In the run-up to New Year’s Eve I should write about Champagne, but I’m not going to. I’m going to write about sparkling wine — or what folks call “champagne” with a small “c,” because no one says “sparkling wine” in real life. There are oceans of good sparklers on the market — many just as good as Champagne, but costing a whole lot less.

What is Champagne, anyway? Well, it starts life as a still wine (i.e., non-bubbly) made in France’s “la Champagne” province. After barrel fermentation, aging and bottling, the wine undergoes a second fermentation — which traps carbon dioxide in the bottle, to be released as bubbles when you pop the cork. Sparkling wines made via this process will have words like “traditional method” or “Méthode Champenoise” on their labels.

Champagne is usually blended from three grape varieties — Chardonnay, Pinot Noir and Pinot Meunier — although four other grapes are allowed. The resulting wine is white, or “blanc” in French. A “blanc de noirs” is a Champagne made entirely from black grapes — such as Pinot Noir — while a “blanc de blancs” is made entirely from white grapes — usually 100 percent Chardonnay. Because of the tannins that a “blanc de noirs” absorbs from dark grape skins, it will taste very different from a “blanc de blancs.” Champagne and sparkling wines can be vintage (all the juice dates from one year’s harvest, with the year on the label) or non-vintage (NV — a blend of juices from several harvests, aiming at a consistent “house style”).

Sparkling wine is, basically, fizz made anywhere outside “la Champagne,” even in France. Charles de Fère’s Reserve Blanc de Blancs Brut (NV), for example, is a sparkling wine made in France’s Bourgogne (Burgundy) province. This blanc de blancs blends three white grapes: Chardonnay, Ugni Blanc, and Chenin Blanc, giving it a much softer taste than a 100 percent Chardonnay Champagne. (Ugni Blanc is a mild “blending grape” grown throughout France; it’s possibly the most widely grown grape you’ve never heard of.) Bold aromas of citrus and toast hit your nose as you pour. It’s an ultra-pale gold color, with tiny, sparse bubbles (but nice effervescence when you sip). The flavors are mid-tart, with a definite nutty, caramel note and a dusty dry finish. It softens after opening, with red apple enhancing the flavors.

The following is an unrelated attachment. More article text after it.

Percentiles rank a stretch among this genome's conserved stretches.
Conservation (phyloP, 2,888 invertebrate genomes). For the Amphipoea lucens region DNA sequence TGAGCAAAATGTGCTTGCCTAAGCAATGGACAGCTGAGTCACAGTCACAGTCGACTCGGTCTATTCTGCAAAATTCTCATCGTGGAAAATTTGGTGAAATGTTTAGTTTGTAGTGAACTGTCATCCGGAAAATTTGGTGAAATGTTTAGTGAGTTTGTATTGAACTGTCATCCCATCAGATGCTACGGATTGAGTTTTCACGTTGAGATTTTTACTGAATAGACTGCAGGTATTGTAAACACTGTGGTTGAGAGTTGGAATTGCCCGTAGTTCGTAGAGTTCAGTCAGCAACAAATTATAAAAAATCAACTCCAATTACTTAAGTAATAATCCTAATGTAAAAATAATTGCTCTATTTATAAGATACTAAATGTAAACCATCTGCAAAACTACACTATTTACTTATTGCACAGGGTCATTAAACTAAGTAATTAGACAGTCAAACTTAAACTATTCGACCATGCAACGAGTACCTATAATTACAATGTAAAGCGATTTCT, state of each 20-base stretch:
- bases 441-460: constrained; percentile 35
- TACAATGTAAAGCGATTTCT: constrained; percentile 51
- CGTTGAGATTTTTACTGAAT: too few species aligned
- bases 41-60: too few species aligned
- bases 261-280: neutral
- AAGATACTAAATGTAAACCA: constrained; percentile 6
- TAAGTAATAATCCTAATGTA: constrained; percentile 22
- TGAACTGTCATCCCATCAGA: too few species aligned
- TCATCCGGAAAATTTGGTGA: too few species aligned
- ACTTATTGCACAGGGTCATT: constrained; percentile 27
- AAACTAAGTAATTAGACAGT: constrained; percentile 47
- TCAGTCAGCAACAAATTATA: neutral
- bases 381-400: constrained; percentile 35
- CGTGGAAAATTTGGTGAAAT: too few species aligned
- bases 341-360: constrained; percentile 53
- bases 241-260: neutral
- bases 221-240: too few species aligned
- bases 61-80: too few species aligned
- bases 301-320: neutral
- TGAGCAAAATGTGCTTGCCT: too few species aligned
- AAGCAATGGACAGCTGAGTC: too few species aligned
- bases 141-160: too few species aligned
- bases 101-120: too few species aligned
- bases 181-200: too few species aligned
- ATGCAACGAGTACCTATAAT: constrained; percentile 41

This sparkler works as either an aperitif or with your first course. Pair it with a pear and endive salad sprinkled with blue cheese and Champagne vinaigrette. You also could use this fizz in Mimosas, because its flavors aren’t strong. (Available at Domke Market; 12 percent ABV; $14.)

Next up is a duo of sparklers from New Mexico’s Gruet Winery. I visited this winery in 2001, after finding a leaflet saying “Discover the Wineries of New Mexico” in an Albuquerque hotel lobby. It sounded like a fine plan, and was!